There are several local ballot propositions you'll be voting on today if you still do things the old fashioned way and go to an actual polling place, and perhaps none of them is more significant than Prop D.
Proposition D made its way to the ballot via the Board of Supervisors, who voted unanimously in its favor back in November. It's the first major legislative effort — with teeth — to address the ongoing problem of widespread retail vacancies in neighborhoods including North Beach and the Castro, but if passed the law would apply to retail districts citywide.
It works like this: Starting in 2021, if a landlord allows a ground-floor retail space to remain vacant more than six months (over 182 days), that landlord will be taxed by the city $250 per linear foot of street frontage per year. That tax doubles in the second year to $500 per foot, and then it's $1000 per foot every year after that. This means that if a property owner is holding out for a tenant who can pay a particular high rent, or if that property owner is holding out leasing a space for any reason, it will be to their financial detriment to wait too long.
For example, an empty storefront with 60 feet of street frontage will cost the property owner $15,000 if it sits empty over six months, and $45,000 total if it sits empty for 18 months. After that, it's costing 60 grand a year as it sits empty, so finding a tenant at any price becomes a much better business decision.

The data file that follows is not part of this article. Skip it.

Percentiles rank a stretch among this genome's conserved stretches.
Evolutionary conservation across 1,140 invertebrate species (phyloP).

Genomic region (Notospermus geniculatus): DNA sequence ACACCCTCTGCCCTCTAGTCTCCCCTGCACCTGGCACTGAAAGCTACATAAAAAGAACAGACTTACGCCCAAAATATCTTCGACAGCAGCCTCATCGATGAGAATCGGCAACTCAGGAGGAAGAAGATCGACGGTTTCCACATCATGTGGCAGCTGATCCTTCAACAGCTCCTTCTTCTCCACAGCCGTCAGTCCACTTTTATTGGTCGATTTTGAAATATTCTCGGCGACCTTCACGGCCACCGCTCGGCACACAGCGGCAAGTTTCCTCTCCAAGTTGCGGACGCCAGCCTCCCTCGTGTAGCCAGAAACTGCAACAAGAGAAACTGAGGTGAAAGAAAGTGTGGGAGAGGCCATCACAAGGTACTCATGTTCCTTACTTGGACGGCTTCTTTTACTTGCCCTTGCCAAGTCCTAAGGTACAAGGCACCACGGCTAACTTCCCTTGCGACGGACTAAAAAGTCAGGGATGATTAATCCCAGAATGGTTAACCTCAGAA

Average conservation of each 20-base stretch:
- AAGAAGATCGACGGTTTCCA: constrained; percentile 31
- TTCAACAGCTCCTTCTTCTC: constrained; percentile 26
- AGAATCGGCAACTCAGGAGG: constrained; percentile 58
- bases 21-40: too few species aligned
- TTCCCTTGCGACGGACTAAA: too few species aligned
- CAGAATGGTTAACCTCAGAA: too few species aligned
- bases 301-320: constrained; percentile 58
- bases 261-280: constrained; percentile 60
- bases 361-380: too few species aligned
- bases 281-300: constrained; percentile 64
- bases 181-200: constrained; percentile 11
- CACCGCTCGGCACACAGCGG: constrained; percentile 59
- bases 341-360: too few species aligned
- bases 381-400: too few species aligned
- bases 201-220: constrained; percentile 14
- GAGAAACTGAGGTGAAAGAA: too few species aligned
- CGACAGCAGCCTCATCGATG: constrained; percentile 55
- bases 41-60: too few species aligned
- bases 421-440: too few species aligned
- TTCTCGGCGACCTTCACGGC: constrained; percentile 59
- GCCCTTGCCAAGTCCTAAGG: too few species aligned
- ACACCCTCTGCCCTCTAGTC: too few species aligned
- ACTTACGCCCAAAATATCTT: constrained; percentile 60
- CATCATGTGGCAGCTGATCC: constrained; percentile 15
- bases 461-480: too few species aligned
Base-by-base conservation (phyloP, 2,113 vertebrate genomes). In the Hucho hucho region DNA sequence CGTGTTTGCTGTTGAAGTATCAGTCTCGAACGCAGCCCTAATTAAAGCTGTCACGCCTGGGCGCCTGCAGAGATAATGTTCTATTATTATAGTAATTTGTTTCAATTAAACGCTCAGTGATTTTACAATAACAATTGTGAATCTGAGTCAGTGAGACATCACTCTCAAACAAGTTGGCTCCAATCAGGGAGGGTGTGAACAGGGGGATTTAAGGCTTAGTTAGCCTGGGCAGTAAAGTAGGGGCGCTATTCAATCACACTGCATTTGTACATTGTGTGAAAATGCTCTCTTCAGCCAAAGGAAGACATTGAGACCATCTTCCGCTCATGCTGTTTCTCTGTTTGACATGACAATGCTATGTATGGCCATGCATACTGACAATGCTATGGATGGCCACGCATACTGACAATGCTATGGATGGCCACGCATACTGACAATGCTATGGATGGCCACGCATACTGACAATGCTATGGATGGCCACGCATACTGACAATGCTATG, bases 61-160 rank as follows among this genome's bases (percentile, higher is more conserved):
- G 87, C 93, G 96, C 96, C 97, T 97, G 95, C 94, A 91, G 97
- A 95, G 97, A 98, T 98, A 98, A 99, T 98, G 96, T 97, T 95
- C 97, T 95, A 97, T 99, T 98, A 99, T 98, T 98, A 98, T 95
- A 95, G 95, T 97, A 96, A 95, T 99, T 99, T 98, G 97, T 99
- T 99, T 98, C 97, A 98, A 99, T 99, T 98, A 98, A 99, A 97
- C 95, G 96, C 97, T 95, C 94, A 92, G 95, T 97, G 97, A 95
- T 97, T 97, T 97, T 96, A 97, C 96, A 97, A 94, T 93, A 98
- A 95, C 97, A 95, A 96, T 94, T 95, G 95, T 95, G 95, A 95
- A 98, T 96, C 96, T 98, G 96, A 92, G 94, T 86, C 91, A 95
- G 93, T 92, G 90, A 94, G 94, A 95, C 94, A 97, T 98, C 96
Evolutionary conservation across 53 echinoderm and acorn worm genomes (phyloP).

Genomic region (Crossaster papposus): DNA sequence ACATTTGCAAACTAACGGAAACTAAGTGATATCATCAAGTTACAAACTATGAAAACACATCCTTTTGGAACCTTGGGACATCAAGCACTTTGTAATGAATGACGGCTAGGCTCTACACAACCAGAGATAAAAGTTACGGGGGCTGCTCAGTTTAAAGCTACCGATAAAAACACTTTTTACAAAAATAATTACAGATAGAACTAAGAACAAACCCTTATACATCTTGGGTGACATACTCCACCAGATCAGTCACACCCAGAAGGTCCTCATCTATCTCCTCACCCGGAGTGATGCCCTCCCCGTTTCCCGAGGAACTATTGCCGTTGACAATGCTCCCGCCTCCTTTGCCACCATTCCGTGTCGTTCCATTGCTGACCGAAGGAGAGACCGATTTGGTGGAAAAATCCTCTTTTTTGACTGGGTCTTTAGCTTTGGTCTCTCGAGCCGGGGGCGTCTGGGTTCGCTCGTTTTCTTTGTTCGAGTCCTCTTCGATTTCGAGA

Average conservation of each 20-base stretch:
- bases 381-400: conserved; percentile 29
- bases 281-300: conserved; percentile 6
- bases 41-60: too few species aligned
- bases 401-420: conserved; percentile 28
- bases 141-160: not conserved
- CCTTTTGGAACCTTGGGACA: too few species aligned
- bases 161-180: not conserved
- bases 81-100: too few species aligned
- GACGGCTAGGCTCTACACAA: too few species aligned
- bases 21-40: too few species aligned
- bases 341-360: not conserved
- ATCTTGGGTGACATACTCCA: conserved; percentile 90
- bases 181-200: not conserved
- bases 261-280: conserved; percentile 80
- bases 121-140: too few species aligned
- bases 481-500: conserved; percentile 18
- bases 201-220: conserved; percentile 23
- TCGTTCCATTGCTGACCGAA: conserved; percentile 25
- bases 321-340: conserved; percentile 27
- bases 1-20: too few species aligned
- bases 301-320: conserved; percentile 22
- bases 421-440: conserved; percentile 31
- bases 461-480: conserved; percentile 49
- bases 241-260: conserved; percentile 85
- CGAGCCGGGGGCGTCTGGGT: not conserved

Hoodline has been chronicling the vacancy situation in the Castro for many months now, in particular the stretch of Market Street between Castro and Sanchez, where this year there are about a dozen storefronts sitting empty, seeking tenants. Add to that vacancies on Church Street and the 18th Street corridor, including prominent restaurant spaces like the former Chow, the former Eureka, and the former Firewood, and the neighborhood has gotten to feel half empty.
And while the retail economy and the well documented plight of small restaurants in this city are partly to blame, there are often factors that are within a landlord's control to change.
"Virtually all of us have seen storefront vacancies increase along our most vibrant commercial corridors,” Supervisor Aaron Peskin said to the Examiner back in November. "While some of this can be attributed to the rise in online shopping, our own Budget and Legislative Analyst has pointed to other factors, including absentee landlords, speculative rent increases, and failure to rehabilitate or improve commercial space to attract community-serving tenants."
As Forbes explains, retail lease rates have been trending downward in other cities due to larger economic factors, including London and New York. And San Francisco landlords have been slow to catch up, and reluctant to lower rents. Citywide, the retail vacancy rate here is 12 percent, and in some neighborhoods it's now as high as 27 percent.
Landlords will argue that this tax is just another way that SF makes it harder to do business, and that it's effectively punishing them for economic factors not in their control. But the hope is that Prop D will encourage lazy, overly greedy, and absentee landlords to be more flexible and get more creative, and thereby revive the flagging street life in some of our once vibrant neighborhoods.